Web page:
Multiple Signals and Consumer Behavior in the Digital Economy: Implementing a Multidimensional Framework

Multiple Signals and Consumer Behavior in the Digital Economy: Implementing a Multidimensional Framework

Ciro Troise (Department of Management, University of Campania Luigi Vanvitelli, Capua, Italy)
Copyright: © 2020 |Pages: 26
DOI: 10.4018/978-1-7998-3042-9.ch001
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The digital economy shows a challenging environment, and three main players have entered the arena (digital platforms, online communities, new technologies). The aim of this chapter is to provide a new multidimensional framework for exploring multiple signals. The study leverages the signaling theory, since signals help companies and sellers to mitigate information asymmetries. In the virtual context of the digital economy, credible and observable information improve the decision-making process of consumers. The work opted for a multidimensional framework and proposes that four types of signals (social network, social capital, certification, social identity) influence consumer behavior. Furthermore, the study suggests that also the interactions/combinations between these signals could affect consumer behavior. This contribution offers a conceptual framework without testing empirically the propositions; thus, it offers the opportunity of further research. This work has interesting implications for several actors of the digital ecosystem (firms, entrepreneurs, platform managers, consumers, etc.).
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The current era is characterized by the advent of the digital and the spread of new technologies. At the same time, the rise of the so-called “Industry 4.0” (Lasi, Fettke, Kemper, Feld, & Hoffmann, 2014) and the development of ICT (Information and Communications Technology) (Sassi & Goaied, 2013) had a strong impact on the global economy. In this changing and evolving scenario, some new players have entered the arena. Among them, the most promising are digital platforms (Dou, He, & Xu, 2016; Parker, Alstyne, & Choudary, 2016), online communities (Kozinets, De Valck, Wojnicki, & Wilner, 2010; Sun, Rau, & Ma, 2014) and new technologies (also known as “Technologies 4.0”) – which include a multitude of categories such as mobile apps, Fintech, IoT, and so on. These new players have emerged in the last few years and have radically changed people’s lifestyles and companies’ activities.

The digital revolution offers many challenges and opportunities for several stakeholders, in particular for SNS developers and online companies. However, inevitably, the digital revolution raises a number of questions on the outlook for the traditional systems. In this vein, the main research questions that attract both scholars and practitioners are related to the impact of these new players and to the improvement of the understanding of consumer behavior.

Thus, there is a significant call for more research that contributes to shed some lights in this field. Understanding the consumer behavior – and the related buying process – plays a key role for the strategies of many companies. Consumer marketing strategies mainly follow new trends, for example the large use of social media (Hughes, Rowe, Batey, & Lee., 2012) represents an essential factor for both demand and supply sides. Changing consumer behavior is being joined by new digital technologies to drive a new era of innovation in marketing services.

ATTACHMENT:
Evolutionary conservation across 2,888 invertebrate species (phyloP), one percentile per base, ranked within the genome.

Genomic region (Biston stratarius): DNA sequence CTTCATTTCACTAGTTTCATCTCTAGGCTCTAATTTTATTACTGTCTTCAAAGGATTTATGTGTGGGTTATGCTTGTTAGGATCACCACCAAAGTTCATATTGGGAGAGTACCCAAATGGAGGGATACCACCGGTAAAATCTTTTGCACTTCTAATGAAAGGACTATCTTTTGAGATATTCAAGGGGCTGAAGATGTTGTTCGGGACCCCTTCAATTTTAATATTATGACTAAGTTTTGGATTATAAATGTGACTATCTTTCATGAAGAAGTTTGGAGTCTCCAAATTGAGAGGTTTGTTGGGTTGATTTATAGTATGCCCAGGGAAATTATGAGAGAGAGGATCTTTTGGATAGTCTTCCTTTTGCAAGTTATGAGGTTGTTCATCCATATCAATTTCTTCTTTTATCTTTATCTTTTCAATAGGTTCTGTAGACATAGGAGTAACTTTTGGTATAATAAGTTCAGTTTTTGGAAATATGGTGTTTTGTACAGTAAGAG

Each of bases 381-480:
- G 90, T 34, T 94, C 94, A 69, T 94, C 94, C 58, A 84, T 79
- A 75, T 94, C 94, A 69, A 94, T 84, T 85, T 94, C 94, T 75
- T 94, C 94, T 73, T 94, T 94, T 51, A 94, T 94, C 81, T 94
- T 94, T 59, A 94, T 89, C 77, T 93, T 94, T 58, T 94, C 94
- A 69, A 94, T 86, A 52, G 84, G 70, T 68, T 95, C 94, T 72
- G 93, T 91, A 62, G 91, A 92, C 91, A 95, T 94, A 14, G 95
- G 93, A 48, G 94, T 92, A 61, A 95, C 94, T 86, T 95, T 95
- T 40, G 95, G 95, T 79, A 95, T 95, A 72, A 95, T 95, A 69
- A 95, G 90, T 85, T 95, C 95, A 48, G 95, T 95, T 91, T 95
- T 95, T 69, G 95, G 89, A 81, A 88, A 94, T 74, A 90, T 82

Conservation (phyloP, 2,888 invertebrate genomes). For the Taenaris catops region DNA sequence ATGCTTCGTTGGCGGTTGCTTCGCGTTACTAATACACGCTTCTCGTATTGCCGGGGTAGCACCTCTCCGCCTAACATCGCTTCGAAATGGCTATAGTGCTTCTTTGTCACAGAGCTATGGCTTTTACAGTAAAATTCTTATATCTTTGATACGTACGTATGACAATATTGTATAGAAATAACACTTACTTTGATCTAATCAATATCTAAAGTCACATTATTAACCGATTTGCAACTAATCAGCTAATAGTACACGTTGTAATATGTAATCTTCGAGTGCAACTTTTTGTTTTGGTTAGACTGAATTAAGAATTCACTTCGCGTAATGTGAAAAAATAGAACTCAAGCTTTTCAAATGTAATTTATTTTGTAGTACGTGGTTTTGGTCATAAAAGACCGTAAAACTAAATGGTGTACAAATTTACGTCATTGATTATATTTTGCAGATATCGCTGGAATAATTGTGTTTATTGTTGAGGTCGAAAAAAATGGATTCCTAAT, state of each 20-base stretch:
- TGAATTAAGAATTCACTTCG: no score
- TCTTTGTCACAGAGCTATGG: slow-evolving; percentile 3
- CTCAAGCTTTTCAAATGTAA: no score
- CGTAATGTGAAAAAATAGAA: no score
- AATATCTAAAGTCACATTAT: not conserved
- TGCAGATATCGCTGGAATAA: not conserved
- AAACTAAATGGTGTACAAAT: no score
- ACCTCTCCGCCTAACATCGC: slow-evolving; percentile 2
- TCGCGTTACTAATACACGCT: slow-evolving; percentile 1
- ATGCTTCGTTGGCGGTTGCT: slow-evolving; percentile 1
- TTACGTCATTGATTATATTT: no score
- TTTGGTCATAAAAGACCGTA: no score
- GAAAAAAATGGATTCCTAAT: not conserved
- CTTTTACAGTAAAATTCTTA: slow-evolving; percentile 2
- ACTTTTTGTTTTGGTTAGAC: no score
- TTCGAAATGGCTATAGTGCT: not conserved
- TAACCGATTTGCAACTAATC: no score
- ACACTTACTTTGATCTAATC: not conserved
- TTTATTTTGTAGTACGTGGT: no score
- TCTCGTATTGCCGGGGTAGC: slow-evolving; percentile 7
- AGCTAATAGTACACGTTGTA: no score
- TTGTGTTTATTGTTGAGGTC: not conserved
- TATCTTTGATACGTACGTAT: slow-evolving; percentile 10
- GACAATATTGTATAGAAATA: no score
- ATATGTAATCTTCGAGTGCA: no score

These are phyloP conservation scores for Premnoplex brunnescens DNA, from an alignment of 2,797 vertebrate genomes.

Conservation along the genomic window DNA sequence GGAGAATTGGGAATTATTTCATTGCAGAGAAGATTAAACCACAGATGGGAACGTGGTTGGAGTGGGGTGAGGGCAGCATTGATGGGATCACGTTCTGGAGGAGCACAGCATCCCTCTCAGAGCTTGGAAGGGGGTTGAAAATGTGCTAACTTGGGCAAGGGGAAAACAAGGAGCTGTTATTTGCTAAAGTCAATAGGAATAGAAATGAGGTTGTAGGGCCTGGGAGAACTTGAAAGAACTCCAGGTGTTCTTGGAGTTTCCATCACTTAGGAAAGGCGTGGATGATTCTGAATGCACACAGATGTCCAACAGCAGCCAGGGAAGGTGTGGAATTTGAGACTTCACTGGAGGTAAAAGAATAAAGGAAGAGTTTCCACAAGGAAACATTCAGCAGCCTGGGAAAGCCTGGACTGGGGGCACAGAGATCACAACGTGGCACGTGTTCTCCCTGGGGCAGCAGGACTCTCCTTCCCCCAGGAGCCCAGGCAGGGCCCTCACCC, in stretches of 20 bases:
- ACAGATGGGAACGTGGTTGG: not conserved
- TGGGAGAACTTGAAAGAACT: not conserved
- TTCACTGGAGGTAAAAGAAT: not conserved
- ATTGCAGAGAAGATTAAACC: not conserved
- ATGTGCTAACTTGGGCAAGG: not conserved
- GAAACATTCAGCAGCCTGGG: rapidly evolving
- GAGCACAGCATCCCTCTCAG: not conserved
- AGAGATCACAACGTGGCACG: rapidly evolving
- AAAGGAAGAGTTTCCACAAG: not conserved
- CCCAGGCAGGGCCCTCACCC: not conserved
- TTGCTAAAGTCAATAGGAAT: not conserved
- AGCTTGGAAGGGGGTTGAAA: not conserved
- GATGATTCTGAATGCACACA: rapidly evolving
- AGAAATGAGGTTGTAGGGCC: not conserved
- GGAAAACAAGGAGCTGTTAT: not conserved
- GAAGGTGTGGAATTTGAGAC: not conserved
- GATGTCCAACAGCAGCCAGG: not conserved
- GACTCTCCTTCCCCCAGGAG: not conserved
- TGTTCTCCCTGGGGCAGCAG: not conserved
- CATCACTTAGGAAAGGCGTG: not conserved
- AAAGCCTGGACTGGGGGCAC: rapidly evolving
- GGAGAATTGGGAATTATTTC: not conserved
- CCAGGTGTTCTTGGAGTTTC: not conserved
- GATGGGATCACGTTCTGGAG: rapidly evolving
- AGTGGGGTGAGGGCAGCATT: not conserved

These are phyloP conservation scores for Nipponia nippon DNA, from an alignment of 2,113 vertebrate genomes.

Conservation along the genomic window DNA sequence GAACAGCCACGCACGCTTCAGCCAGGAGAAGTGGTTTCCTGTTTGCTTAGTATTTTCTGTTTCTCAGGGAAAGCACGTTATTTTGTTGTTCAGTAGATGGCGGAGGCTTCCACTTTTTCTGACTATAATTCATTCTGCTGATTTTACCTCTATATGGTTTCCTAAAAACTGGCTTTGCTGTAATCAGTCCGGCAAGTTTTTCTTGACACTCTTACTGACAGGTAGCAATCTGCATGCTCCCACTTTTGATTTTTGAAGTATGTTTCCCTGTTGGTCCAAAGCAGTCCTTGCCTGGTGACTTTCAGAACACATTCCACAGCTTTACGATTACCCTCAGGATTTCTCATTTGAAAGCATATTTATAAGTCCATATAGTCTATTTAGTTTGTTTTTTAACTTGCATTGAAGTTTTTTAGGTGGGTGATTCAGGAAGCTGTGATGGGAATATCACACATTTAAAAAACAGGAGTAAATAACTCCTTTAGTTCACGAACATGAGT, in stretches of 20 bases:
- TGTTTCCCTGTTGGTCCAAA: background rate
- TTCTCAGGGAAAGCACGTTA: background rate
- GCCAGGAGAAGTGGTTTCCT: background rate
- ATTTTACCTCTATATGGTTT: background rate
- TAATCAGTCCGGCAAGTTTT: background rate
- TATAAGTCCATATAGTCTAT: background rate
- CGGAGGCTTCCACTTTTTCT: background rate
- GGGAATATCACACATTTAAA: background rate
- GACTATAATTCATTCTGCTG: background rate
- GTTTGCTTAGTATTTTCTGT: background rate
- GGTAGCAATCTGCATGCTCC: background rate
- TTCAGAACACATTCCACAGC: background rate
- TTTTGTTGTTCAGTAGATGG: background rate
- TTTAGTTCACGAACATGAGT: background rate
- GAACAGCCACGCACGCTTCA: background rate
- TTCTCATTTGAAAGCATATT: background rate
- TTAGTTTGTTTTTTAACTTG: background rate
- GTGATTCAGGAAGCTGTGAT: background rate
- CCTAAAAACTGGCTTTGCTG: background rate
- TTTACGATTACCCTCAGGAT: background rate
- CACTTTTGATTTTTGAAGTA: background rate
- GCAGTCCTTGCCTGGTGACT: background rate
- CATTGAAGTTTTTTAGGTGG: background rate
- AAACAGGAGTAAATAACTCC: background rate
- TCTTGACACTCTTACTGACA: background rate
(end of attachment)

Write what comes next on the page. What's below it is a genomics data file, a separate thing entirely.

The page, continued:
In this digital revolution era, both the social networks and the so-called “digital natives” affect the success and the growth of digital businesses. Over the last years, some companies such as AirBnb, Alibaba, BlaBlaCar, MyTaxi and Uber, had a relevant impact on the market. In particular, sharing economy platforms (Basili & Rossi, 2019) are a successful business model in the digital economy (Denning, 2014). The digital economy and online markets present a challenging environment for consumers to evaluate the real value of products/services and company offers. In this context characterized by high uncertainty, the signals that companies send to consumers can affect their decision-making process. Observable and credible signals can mitigate the problem of information asymmetries (Connelly, Certo, Ireland, & Reutzel, 2011; Spence, 1973).

In the digital economy scenario, many companies operate through virtual platforms. These platforms are characterized by the absence of personal interactions and by a virtual space in the exchange process. One of the most important challenges facing companies and platform managers is to communicate information about the business or product/service in order to involve consumers. Thus, the signals must be credible and attractive to actually capture the attention of consumers. These signals could play a key role in limiting uncertainty associated with online purchases and overcoming typical problems related to information asymmetries, such as adverse selection and moral hazard (Akerlof, 1970).

The decision-making process of consumers is affected by several factors, for example social networks, motivation, emotions, passion, cognitive or relational aspects, and so on. More research that delve into aspect of consumer behavior and psychology in the digital economy is deemed necessary (Ling Chang, Ling Tam, & Suki, 2016; Nathan, Fook Chiun, & Suki, 2016; Suki, 2016). Accordingly, the present study tries to shed some light on the nascent research field related to consumer behavior in the digital economy by leveraging the signaling theory (Spence, 1973). Precisely, this work proposes a multidimensional framework in order to examine multiple signals and their influence on consumer behavior.

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